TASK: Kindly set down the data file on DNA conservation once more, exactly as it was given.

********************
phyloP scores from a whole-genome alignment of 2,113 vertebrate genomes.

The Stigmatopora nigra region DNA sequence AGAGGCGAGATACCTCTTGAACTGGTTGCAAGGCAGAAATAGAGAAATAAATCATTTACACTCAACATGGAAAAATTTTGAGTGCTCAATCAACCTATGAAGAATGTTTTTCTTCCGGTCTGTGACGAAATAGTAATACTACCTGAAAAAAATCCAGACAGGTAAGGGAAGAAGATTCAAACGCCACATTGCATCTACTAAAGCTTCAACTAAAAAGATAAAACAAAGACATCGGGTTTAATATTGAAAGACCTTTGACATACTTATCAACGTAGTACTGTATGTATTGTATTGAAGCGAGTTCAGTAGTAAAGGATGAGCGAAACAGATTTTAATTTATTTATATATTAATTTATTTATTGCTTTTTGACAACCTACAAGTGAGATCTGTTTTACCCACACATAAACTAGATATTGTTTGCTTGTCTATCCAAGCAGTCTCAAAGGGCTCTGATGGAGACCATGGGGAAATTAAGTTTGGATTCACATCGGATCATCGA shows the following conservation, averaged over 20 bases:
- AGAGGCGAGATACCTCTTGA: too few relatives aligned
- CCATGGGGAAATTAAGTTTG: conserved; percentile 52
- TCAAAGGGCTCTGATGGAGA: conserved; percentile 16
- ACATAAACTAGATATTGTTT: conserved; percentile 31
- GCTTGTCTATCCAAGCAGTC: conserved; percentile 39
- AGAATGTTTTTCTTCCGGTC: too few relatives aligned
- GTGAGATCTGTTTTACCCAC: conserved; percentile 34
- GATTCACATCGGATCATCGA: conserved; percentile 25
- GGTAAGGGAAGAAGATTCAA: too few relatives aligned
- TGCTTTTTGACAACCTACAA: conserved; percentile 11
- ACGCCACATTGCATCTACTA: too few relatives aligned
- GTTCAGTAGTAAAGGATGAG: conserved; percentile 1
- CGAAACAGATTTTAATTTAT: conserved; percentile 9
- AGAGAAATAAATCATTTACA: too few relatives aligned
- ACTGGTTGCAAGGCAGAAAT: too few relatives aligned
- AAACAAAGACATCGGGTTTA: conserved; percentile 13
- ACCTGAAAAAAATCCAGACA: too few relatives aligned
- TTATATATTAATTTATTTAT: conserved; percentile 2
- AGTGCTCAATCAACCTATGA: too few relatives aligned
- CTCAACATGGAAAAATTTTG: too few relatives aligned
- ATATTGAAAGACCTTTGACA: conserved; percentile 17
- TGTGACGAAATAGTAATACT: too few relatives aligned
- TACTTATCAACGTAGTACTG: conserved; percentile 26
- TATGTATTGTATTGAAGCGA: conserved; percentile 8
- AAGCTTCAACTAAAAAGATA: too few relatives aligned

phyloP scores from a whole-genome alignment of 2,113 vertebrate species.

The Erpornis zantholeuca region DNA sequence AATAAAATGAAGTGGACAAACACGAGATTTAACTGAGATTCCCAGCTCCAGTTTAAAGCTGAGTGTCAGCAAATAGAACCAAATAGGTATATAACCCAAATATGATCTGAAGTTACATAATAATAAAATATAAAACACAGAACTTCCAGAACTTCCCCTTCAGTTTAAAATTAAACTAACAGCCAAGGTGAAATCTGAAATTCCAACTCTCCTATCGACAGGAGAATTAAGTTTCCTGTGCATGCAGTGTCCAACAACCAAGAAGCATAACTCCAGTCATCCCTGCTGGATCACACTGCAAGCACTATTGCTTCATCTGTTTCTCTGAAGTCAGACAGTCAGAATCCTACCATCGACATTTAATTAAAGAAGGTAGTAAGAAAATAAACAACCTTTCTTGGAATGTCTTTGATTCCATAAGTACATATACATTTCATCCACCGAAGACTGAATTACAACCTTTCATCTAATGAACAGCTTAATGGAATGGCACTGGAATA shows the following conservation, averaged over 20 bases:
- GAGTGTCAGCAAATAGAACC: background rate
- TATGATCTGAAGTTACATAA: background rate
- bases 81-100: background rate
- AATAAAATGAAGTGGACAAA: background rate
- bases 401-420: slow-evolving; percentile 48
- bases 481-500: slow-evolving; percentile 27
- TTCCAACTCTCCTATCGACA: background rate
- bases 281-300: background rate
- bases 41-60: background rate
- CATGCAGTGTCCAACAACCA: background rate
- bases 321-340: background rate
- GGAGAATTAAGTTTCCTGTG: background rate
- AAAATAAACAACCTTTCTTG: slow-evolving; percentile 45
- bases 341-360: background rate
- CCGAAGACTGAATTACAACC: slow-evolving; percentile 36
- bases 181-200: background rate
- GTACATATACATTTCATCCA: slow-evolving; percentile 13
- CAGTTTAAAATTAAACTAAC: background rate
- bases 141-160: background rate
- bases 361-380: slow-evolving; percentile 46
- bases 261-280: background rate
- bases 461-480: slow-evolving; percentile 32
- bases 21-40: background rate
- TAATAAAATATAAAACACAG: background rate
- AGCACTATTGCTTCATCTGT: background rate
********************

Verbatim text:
phyloP scores from a whole-genome alignment of 2,113 vertebrate genomes.

The Stigmatopora nigra region DNA sequence AGAGGCGAGATACCTCTTGAACTGGTTGCAAGGCAGAAATAGAGAAATAAATCATTTACACTCAACATGGAAAAATTTTGAGTGCTCAATCAACCTATGAAGAATGTTTTTCTTCCGGTCTGTGACGAAATAGTAATACTACCTGAAAAAAATCCAGACAGGTAAGGGAAGAAGATTCAAACGCCACATTGCATCTACTAAAGCTTCAACTAAAAAGATAAAACAAAGACATCGGGTTTAATATTGAAAGACCTTTGACATACTTATCAACGTAGTACTGTATGTATTGTATTGAAGCGAGTTCAGTAGTAAAGGATGAGCGAAACAGATTTTAATTTATTTATATATTAATTTATTTATTGCTTTTTGACAACCTACAAGTGAGATCTGTTTTACCCACACATAAACTAGATATTGTTTGCTTGTCTATCCAAGCAGTCTCAAAGGGCTCTGATGGAGACCATGGGGAAATTAAGTTTGGATTCACATCGGATCATCGA shows the following conservation, averaged over 20 bases:
- AGAGGCGAGATACCTCTTGA: too few relatives aligned
- CCATGGGGAAATTAAGTTTG: conserved; percentile 52
- TCAAAGGGCTCTGATGGAGA: conserved; percentile 16
- ACATAAACTAGATATTGTTT: conserved; percentile 31
- GCTTGTCTATCCAAGCAGTC: conserved; percentile 39
- AGAATGTTTTTCTTCCGGTC: too few relatives aligned
- GTGAGATCTGTTTTACCCAC: conserved; percentile 34
- GATTCACATCGGATCATCGA: conserved; percentile 25
- GGTAAGGGAAGAAGATTCAA: too few relatives aligned
- TGCTTTTTGACAACCTACAA: conserved; percentile 11
- ACGCCACATTGCATCTACTA: too few relatives aligned
- GTTCAGTAGTAAAGGATGAG: conserved; percentile 1
- CGAAACAGATTTTAATTTAT: conserved; percentile 9
- AGAGAAATAAATCATTTACA: too few relatives aligned
- ACTGGTTGCAAGGCAGAAAT: too few relatives aligned
- AAACAAAGACATCGGGTTTA: conserved; percentile 13
- ACCTGAAAAAAATCCAGACA: too few relatives aligned
- TTATATATTAATTTATTTAT: conserved; percentile 2
- AGTGCTCAATCAACCTATGA: too few relatives aligned
- CTCAACATGGAAAAATTTTG: too few relatives aligned
- ATATTGAAAGACCTTTGACA: conserved; percentile 17
- TGTGACGAAATAGTAATACT: too few relatives aligned
- TACTTATCAACGTAGTACTG: conserved; percentile 26
- TATGTATTGTATTGAAGCGA: conserved; percentile 8
- AAGCTTCAACTAAAAAGATA: too few relatives aligned

phyloP scores from a whole-genome alignment of 2,113 vertebrate species.

The Erpornis zantholeuca region DNA sequence AATAAAATGAAGTGGACAAACACGAGATTTAACTGAGATTCCCAGCTCCAGTTTAAAGCTGAGTGTCAGCAAATAGAACCAAATAGGTATATAACCCAAATATGATCTGAAGTTACATAATAATAAAATATAAAACACAGAACTTCCAGAACTTCCCCTTCAGTTTAAAATTAAACTAACAGCCAAGGTGAAATCTGAAATTCCAACTCTCCTATCGACAGGAGAATTAAGTTTCCTGTGCATGCAGTGTCCAACAACCAAGAAGCATAACTCCAGTCATCCCTGCTGGATCACACTGCAAGCACTATTGCTTCATCTGTTTCTCTGAAGTCAGACAGTCAGAATCCTACCATCGACATTTAATTAAAGAAGGTAGTAAGAAAATAAACAACCTTTCTTGGAATGTCTTTGATTCCATAAGTACATATACATTTCATCCACCGAAGACTGAATTACAACCTTTCATCTAATGAACAGCTTAATGGAATGGCACTGGAATA shows the following conservation, averaged over 20 bases:
- GAGTGTCAGCAAATAGAACC: background rate
- TATGATCTGAAGTTACATAA: background rate
- bases 81-100: background rate
- AATAAAATGAAGTGGACAAA: background rate
- bases 401-420: slow-evolving; percentile 48
- bases 481-500: slow-evolving; percentile 27
- TTCCAACTCTCCTATCGACA: background rate
- bases 281-300: background rate
- bases 41-60: background rate
- CATGCAGTGTCCAACAACCA: background rate
- bases 321-340: background rate
- GGAGAATTAAGTTTCCTGTG: background rate
- AAAATAAACAACCTTTCTTG: slow-evolving; percentile 45
- bases 341-360: background rate
- CCGAAGACTGAATTACAACC: slow-evolving; percentile 36
- bases 181-200: background rate
- GTACATATACATTTCATCCA: slow-evolving; percentile 13
- CAGTTTAAAATTAAACTAAC: background rate
- bases 141-160: background rate
- bases 361-380: slow-evolving; percentile 46
- bases 261-280: background rate
- bases 461-480: slow-evolving; percentile 32
- bases 21-40: background rate
- TAATAAAATATAAAACACAG: background rate
- AGCACTATTGCTTCATCTGT: background rate